[e2e] Re: crippled Internet

Andrew Smith ah_smith at pacbell.net
Wed Apr 18 09:48:36 PDT 2001

Of course there are other practical issues, involving private and/or dynamic
IP addresses and PPP-over-Ethernet tunnels (yuck!) that are typically forced
on you as a residential DSL consumer these days, which make it hard to enjoy
jon's Real IP (tm). It could be a long wait for those TCP connections to
arrive if nobody knows today's IP address. Some simple web page
"indirector", updated every time the server IP address changes, could
provide the DNS function I suppose. Methinks we need better FOGLAMPS.


-----Original Message-----
From: end2end-interest-admin at postel.org
[mailto:end2end-interest-admin at postel.org]On Behalf Of RJ Atkinson
Sent: Wednesday, April 18, 2001 6:55 AM
To: Vernon Schryver
Cc: end2end-interest at postel.org
Subject: Re: [e2e] Re: crippled Internet

At 00:25 18/04/01, Vernon Schryver wrote:

>What about the following words from
>http://www.home.com/support/aup/ ?
>    You may not run a server in connection with the @Home
>    residential service, nor may you provide network services to
>    others via the @Home residential service. The @Home
>    residential service includes personal Webspace accounts for
>    publishing personal Web pages. Examples of prohibited uses
>    include, but are not limited to, running servers for mail, http,
>    ftp, irc, and dhcp, and multi-user interactive forums.
>I've seen reports that say that @Home employees interpret those words as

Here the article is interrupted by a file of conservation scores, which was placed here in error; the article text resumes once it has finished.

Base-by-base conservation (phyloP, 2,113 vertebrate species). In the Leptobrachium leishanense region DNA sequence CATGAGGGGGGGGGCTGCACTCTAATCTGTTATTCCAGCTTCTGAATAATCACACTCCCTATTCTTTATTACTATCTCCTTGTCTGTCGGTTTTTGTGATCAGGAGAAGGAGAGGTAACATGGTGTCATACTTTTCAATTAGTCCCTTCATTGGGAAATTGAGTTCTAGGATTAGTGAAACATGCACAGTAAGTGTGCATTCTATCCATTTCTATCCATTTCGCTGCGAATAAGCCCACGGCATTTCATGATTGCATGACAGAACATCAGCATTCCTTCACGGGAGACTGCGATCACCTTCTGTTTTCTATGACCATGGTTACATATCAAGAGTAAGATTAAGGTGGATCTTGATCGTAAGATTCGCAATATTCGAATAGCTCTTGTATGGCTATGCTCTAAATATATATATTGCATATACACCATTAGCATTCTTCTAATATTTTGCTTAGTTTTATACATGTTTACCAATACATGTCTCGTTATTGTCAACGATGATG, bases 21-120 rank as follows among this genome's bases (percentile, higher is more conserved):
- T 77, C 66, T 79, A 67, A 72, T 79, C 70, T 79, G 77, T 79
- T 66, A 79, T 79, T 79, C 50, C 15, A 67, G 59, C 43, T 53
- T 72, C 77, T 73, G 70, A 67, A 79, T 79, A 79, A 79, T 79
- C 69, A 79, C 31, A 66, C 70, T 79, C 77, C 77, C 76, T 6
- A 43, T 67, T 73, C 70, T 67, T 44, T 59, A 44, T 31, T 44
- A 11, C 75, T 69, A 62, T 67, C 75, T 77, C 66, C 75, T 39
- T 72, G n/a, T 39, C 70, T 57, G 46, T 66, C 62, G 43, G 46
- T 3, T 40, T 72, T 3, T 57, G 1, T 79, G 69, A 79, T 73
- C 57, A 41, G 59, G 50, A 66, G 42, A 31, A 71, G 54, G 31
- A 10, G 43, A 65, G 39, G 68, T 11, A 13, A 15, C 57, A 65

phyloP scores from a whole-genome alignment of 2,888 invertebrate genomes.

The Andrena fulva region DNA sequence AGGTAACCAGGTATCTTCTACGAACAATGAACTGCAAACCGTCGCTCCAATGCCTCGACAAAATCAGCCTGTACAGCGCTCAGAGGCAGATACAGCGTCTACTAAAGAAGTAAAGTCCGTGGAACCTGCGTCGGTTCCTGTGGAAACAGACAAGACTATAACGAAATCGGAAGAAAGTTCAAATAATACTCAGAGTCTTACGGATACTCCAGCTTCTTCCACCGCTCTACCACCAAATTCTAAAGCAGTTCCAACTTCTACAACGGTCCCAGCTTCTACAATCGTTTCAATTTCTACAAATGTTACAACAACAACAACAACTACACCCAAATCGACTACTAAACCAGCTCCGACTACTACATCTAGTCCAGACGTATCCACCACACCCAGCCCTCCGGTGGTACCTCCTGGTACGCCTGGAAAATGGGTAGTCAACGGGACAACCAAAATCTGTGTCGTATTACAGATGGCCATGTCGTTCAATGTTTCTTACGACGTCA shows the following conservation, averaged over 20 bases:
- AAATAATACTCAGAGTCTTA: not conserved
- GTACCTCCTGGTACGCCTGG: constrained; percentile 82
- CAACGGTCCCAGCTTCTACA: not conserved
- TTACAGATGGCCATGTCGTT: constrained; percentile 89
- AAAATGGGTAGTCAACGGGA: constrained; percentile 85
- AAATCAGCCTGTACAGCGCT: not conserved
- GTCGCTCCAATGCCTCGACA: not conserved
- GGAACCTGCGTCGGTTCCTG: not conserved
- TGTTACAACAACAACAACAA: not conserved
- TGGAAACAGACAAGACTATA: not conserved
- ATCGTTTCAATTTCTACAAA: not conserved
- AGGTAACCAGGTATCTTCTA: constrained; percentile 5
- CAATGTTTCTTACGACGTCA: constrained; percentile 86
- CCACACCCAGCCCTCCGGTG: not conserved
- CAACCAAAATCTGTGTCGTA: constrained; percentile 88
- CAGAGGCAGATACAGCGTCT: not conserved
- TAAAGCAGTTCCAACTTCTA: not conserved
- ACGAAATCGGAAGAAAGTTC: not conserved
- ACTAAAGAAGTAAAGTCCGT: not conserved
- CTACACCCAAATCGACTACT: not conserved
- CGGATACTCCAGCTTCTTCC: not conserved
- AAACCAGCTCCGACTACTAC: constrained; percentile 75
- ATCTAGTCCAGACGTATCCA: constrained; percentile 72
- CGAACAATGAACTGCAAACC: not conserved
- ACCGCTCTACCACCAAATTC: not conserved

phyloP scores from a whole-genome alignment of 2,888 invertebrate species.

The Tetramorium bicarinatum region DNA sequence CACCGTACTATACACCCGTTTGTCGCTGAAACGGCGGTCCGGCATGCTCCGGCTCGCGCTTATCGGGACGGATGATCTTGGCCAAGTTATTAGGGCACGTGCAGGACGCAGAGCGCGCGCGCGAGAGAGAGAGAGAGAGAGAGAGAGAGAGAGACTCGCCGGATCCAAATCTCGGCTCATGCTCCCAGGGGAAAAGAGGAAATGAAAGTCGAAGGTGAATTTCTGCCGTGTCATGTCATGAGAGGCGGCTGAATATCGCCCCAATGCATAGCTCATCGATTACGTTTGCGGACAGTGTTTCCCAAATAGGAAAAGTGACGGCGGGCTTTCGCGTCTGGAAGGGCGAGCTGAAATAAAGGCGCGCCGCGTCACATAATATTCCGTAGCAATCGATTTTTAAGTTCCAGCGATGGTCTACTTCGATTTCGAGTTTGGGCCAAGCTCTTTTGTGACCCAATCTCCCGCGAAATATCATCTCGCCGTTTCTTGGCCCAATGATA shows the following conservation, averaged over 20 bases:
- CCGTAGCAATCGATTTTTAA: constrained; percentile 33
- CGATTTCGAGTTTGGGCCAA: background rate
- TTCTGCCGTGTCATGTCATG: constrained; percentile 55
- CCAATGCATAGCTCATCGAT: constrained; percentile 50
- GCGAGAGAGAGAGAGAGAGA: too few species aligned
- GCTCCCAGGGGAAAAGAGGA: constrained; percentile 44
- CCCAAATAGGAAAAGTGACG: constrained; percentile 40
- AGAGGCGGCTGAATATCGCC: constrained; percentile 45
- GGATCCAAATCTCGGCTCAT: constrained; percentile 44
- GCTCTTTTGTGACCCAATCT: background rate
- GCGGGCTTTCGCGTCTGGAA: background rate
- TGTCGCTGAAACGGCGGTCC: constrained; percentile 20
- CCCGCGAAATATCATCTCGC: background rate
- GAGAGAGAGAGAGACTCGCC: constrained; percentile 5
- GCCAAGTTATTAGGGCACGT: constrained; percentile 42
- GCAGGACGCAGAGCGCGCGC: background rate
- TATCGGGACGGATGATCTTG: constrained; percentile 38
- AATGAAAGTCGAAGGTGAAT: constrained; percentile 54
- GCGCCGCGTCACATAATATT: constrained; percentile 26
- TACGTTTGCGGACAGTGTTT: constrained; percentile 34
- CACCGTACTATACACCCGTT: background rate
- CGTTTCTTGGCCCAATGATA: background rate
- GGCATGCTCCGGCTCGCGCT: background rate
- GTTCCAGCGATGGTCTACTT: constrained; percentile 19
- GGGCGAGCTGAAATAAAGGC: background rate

prohibiting any program that does a passive TCP open,
>but that they also say that the AUP is not heavily enforced.

        The AUP gives them legal aircover to shut down bandwidth
hogs that are bandwidth hogs due to improper servers.  The most
common case I know of was folks with GNUtella or illegal (due
to copyright law) ftp/http servers with MP3s.  @Home only checks
for bandwidth hogs when there are performance complaints about
a specific residential subnet.  When there is a bandwidth hog
identified due to that circumstance, there is nearly always
(in my experience, it was ALWAYS an MP3 server) an inappropriate
server.  For folks like most of us, @Home doesn't check or care
about a small ftp or http server, provided it doesn't cause
other customers to have visible performance degradation.

        I might wish the US legal system were other than it is,
but it is what it is.  The legal system drives the AUP text,
not the actual practices of the operator.

rja at inet.org

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